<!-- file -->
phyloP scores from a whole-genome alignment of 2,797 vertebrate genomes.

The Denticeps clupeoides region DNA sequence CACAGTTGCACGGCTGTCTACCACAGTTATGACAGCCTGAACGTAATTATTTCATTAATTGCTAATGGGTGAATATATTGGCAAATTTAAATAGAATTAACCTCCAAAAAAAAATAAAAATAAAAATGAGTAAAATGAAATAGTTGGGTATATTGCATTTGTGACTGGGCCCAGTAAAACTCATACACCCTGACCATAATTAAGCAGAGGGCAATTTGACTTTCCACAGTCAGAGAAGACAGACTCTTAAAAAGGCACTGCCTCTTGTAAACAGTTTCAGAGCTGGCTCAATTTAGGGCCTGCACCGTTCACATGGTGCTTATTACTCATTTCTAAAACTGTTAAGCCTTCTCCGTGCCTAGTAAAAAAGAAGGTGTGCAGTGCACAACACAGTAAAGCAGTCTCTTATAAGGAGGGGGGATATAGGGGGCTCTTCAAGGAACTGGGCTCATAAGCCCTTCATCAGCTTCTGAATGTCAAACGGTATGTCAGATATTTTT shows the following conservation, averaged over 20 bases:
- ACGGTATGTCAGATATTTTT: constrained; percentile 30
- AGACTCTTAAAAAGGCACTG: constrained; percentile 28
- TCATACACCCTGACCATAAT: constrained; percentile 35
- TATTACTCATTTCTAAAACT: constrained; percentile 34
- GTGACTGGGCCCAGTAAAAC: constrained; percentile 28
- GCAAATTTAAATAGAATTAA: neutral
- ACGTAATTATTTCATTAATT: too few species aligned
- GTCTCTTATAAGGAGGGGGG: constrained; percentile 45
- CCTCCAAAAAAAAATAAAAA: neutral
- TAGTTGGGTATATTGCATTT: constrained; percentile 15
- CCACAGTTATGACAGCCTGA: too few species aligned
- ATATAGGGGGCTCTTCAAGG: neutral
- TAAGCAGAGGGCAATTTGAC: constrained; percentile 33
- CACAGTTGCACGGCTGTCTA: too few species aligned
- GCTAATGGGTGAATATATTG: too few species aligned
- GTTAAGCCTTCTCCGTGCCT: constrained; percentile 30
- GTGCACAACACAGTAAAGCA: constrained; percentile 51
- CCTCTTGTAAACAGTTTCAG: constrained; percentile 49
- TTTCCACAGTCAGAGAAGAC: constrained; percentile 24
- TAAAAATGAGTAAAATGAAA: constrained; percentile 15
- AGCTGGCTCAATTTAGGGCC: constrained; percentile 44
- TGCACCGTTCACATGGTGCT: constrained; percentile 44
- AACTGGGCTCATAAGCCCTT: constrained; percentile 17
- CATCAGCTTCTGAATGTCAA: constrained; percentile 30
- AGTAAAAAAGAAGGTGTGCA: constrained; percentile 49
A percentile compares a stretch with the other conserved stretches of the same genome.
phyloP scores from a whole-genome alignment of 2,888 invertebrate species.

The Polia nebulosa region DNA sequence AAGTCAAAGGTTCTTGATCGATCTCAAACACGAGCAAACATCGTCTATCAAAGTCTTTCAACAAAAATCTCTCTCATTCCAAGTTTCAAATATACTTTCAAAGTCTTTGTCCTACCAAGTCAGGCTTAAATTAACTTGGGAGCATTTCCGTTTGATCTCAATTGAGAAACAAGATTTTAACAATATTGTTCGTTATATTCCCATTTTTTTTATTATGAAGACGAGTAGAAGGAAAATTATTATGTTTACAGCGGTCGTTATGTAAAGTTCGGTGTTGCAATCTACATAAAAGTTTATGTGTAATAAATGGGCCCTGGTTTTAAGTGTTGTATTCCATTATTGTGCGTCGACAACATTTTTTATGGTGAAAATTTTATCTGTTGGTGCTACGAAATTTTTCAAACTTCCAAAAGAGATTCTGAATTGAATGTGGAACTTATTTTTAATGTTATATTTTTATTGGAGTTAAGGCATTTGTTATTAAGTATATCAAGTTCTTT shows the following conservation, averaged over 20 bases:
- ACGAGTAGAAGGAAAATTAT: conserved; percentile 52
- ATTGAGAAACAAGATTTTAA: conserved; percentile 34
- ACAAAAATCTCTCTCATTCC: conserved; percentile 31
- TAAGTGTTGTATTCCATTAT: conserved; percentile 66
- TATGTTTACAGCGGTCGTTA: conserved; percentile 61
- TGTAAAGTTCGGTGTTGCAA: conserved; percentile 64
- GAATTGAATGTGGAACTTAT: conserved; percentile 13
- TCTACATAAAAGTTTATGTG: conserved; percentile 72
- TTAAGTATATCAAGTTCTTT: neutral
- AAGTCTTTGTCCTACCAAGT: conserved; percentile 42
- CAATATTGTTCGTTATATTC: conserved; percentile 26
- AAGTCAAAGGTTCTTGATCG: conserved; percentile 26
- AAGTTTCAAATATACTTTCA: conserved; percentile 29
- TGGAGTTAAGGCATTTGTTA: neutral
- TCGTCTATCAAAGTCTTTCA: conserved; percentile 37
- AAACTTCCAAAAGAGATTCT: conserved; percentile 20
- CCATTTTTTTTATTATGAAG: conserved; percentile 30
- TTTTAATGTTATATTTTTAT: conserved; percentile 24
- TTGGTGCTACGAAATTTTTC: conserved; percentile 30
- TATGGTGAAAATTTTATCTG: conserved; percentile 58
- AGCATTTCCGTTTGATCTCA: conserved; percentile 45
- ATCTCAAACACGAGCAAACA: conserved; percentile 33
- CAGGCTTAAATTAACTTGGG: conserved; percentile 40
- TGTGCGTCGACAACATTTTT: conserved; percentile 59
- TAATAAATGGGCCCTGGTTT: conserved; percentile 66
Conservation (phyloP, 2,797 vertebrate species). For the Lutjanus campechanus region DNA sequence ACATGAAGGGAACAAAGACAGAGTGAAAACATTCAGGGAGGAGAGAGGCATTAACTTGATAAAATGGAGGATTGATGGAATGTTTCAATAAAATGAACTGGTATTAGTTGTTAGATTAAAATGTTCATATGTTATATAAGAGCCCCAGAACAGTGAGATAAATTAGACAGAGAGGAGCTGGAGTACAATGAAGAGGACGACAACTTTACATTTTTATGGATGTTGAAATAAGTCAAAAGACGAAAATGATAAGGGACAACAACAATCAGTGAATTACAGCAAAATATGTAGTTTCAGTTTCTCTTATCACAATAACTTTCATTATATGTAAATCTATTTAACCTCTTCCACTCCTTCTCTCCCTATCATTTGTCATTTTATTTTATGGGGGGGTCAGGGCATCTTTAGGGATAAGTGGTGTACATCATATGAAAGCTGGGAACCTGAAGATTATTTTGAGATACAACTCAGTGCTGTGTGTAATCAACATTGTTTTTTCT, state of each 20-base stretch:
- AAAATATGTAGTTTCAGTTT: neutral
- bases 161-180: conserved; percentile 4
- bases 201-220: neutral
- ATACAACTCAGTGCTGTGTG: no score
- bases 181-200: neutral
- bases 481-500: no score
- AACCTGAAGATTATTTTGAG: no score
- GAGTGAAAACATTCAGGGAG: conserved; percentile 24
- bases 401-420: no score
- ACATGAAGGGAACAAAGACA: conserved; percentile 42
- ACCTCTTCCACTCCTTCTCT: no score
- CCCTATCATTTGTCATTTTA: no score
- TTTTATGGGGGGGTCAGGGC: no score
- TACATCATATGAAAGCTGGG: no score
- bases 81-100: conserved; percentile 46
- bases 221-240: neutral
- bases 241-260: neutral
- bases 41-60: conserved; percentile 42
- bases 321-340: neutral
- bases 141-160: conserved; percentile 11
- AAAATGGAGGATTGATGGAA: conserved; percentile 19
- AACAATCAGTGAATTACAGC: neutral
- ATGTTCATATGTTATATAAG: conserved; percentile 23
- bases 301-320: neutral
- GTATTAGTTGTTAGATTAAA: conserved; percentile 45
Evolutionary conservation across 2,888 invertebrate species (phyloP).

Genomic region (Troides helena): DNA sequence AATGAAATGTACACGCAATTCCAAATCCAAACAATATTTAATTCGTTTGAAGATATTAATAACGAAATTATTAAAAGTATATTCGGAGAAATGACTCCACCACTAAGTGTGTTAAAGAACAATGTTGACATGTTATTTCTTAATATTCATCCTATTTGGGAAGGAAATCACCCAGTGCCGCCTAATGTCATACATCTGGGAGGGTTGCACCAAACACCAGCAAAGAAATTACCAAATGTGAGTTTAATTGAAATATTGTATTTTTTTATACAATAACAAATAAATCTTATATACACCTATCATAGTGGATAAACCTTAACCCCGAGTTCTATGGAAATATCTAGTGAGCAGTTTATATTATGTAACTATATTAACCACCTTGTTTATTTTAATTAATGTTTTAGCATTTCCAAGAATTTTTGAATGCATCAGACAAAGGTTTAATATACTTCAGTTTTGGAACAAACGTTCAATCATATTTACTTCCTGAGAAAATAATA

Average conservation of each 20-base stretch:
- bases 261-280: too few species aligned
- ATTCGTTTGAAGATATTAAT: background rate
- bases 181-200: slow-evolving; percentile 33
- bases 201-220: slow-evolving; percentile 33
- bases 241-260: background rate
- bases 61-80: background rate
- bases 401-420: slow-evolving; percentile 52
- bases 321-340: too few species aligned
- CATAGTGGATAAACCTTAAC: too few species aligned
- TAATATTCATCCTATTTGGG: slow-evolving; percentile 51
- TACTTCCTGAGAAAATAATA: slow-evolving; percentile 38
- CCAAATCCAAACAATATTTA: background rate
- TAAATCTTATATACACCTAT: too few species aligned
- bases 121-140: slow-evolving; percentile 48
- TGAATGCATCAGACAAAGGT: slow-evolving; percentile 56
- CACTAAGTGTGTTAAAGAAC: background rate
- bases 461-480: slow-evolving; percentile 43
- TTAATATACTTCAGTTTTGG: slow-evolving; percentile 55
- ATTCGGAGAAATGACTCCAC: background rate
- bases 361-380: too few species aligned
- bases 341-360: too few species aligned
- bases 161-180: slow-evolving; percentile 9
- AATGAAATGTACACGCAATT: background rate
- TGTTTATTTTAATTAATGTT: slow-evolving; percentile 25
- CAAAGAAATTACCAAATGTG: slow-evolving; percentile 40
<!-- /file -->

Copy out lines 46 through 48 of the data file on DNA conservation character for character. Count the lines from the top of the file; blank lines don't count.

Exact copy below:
- AAACTTCCAAAAGAGATTCT: conserved; percentile 20
- CCATTTTTTTTATTATGAAG: conserved; percentile 30
- TTTTAATGTTATATTTTTAT: conserved; percentile 24